Erldunda sale breathes new life into NT property market

James Nason, 26/10/2011

The confirmed sale of a large Alice Springs cattle station to a local pastoralist has underlined speculation that confidence is returning to the southern Northern Territory property market.

The 1200 square mile Erldunda situated 200km south of Alice Springs has sold for an undisclosed sum to a nearby pastoral operation, Landmark property agent Simon McIntyre confirmed to Beef Central yesterday.

Erldunda is considered one of the better developed properties in Central Australia with extensive infrastructure designed to support a low-labour and low-cost operation. 16 sets of cattle yards and an integrated network of connecting laneways for ease of stock movement are considered a feature of the property.

It is also strategically located with bitumen frontage to the Stuart and Lasseter Highways. Erldunda has the option of supplying the northern boat trade, however, like other Alice Springs region cattle stations, it is primarily geared to breeding cattle for eastern and southern markets and is not reliant on the live export trade.

The 6500 head Santa Gertrudis based herd bed over several decades by the Kilgariff family on Erldunda is considered a feature herd in the region.

Erldunda sold relatively quickly in a market that has been characterised by low sales activity this year. Registrations of interest were open over a seven week period and the property sold within that time.

“It has been sold to a pastoralist, a person that is already in the cattle industry who has purchased it as part of an expansion process,” Mr McIntyre said.

“I’m not at liberty to indicate what the price was, suffice to say it was in line with the vendors expectations and in line with what we believe the market was prepared to pay by comparison to what was being achieved say three years ago, which is certainly less than $1000 a beast area.”

Mr McIntyre said property was sold bare of cattle and plant.

He said that while many would describe the current market as tough, vendors who were prepared to put realistic expectations on prices would still achieve results.

“The reality is that business can and is happening and purchasers are willing to purchases, if you price something correctly this market will still deliver a result,” Mr McIntyre said.

The Kilgariff family has conducted a Bed and Breakfast and tourism operation on Erldunda in the past which reflects its proximity on the main tourist route to Ayres Rock however tourism was not a significant component of this sale.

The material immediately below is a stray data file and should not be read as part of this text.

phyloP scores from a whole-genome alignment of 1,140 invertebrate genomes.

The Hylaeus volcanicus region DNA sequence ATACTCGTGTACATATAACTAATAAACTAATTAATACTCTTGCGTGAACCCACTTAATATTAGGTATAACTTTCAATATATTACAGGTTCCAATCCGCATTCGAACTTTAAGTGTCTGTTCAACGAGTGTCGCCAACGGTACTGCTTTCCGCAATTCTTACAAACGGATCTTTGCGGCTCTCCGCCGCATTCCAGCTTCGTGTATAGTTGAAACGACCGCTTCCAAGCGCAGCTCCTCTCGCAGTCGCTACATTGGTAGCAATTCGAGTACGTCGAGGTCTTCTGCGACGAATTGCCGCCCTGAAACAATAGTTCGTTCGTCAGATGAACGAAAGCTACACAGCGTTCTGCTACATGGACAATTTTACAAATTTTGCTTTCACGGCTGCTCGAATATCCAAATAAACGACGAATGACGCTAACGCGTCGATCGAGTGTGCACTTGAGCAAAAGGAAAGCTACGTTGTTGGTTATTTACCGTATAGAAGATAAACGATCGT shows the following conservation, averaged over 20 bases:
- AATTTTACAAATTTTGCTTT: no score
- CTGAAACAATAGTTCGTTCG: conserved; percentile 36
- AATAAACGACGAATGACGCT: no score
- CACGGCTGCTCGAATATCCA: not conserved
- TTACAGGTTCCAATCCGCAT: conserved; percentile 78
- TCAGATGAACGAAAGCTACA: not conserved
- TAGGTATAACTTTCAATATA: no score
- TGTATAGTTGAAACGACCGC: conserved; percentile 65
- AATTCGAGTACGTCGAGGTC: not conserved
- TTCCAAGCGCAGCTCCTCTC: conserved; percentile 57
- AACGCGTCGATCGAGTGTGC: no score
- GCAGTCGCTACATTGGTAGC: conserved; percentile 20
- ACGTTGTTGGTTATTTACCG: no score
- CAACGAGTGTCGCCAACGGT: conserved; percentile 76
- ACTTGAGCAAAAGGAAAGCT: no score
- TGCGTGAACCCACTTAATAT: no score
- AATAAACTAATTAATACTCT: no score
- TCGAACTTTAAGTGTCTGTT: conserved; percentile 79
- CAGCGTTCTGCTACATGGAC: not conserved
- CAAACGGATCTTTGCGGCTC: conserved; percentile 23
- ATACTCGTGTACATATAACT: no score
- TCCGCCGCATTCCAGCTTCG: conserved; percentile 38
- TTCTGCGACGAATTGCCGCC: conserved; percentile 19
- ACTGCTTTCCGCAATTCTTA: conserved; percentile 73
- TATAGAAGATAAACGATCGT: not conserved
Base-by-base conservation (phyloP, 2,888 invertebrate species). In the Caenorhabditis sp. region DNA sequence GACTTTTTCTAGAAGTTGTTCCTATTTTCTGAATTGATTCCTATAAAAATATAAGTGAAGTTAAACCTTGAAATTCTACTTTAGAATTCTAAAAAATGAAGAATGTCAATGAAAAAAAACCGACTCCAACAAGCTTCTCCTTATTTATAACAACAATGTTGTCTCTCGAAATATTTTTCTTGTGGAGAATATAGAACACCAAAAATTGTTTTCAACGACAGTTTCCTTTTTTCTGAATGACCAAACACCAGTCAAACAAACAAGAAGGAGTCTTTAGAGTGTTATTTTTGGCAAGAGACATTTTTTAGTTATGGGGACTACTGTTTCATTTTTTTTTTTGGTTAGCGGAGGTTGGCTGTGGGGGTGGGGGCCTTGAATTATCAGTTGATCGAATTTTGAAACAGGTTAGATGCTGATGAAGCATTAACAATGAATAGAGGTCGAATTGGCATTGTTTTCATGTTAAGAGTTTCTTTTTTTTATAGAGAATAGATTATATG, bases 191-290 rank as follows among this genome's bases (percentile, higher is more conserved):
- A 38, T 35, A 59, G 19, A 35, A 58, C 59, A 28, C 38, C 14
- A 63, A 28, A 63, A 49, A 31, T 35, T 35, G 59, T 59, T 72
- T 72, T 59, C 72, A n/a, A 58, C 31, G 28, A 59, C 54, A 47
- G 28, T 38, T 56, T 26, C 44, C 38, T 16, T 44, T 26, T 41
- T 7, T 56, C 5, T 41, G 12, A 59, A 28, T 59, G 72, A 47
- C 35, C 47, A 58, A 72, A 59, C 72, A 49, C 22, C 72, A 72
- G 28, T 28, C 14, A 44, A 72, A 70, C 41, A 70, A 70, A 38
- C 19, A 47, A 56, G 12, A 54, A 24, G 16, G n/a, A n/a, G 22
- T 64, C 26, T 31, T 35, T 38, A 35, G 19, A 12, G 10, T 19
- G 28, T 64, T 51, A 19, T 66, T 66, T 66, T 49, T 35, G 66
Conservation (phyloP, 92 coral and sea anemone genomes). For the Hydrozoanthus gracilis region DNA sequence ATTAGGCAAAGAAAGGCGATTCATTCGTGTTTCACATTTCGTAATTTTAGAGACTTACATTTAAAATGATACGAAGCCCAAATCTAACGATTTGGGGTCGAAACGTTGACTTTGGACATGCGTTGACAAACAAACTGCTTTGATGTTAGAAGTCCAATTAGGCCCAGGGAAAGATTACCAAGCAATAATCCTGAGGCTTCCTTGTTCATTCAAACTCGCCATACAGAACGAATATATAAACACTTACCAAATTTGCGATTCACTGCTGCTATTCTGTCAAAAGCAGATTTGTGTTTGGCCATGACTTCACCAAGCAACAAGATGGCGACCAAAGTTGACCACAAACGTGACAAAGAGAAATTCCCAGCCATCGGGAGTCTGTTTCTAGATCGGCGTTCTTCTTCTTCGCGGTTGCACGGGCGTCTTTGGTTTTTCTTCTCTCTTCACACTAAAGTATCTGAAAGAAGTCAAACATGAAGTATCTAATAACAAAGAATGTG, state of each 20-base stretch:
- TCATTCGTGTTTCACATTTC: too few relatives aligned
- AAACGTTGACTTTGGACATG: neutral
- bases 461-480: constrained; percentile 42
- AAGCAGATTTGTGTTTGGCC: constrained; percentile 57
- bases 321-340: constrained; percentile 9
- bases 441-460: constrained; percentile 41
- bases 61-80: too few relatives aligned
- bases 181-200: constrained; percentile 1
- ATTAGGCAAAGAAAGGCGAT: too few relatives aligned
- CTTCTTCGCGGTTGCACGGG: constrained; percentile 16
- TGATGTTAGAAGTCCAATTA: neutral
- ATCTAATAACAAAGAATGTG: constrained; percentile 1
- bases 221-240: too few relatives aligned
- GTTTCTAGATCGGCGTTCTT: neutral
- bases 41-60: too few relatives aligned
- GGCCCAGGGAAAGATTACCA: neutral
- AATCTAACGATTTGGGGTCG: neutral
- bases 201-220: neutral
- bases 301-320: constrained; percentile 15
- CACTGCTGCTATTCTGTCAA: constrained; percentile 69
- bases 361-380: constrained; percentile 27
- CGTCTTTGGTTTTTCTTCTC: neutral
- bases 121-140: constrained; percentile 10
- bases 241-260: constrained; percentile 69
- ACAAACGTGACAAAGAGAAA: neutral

NT property trends

More than 20 properties are currently listed for sale in the NT, but sales activity remains low according to Herron Todd White.

In its October market review, the valuation firm said 14 cattle stations were for sale in Top End and another eight were on the market in the Alice Springs region.

The last period of major sales activity in the northern half of the NT occurred between 2008, when seven sales occurred (one corporate, six private) and 2009 when four sales were recorded (three corporate, one private).

The faster than expected resumption of the live export trade to Indonesia and the release of the Farmer Review had provided some reason for added certainty and optimism, however it would take at least 12 months and a full cycle of breeding and turnoff for producers to benefit from the revived trade.

While prices of the trade had returned to historically high levels, including $2.10/kg for steers, the strength was based on a lack of supply as many cattle had exceeded the 350kg weight limits for the Indonesia markets. Producers had instead been forced to sell cattle for lower returns to long-distance domestic markets to generate cash flow.

Another encouraging development AA Co’s recent announcement that it will develop a processing facility south of Darwin within 12 months with the capacity to process up to 1000 cattle per day for export to the US, Europe and Asia.

Property prospects were currently brighter in the southern parts of the NT based on exceptional ongoing seasonal conditions and reasonable prospects for continued strength in the cattle market.

However HTW noted the cruel twist that has occurred with large areas of feed in central Australia having been lost to fire in recent months.

“Pastoralists are paying the price for the best feed reserves in twenty years with reportedly the worst fires in decades.”

Two of the most recent NT property sales have involved the conversion of former cattle station into conservation zones.

The 405,000ha Henbury sold to RM Williams and the Federal Government in July for $13.5 million. Under the deal the property’s 17,000 cattle will be sold off, with the land to be revegetated to generate carbon offset credits. Henbury will also be protected under Australia’s National Reserve System.

Earlier this month the Federal Government partnered with the Indigenous Land Corporation, the Nature Conservancy and the Pew Environment Group to buy the 178,000ha Fish River Station on the Daly River 150km south of Darwin, also for $13m. It will also be gradually turned into a conservation reserve.

In June the 4410 sq km Marqua Station on the Plenty Highway near the NT/Qld border sold on a walk in, walk out basis for $7.22m.

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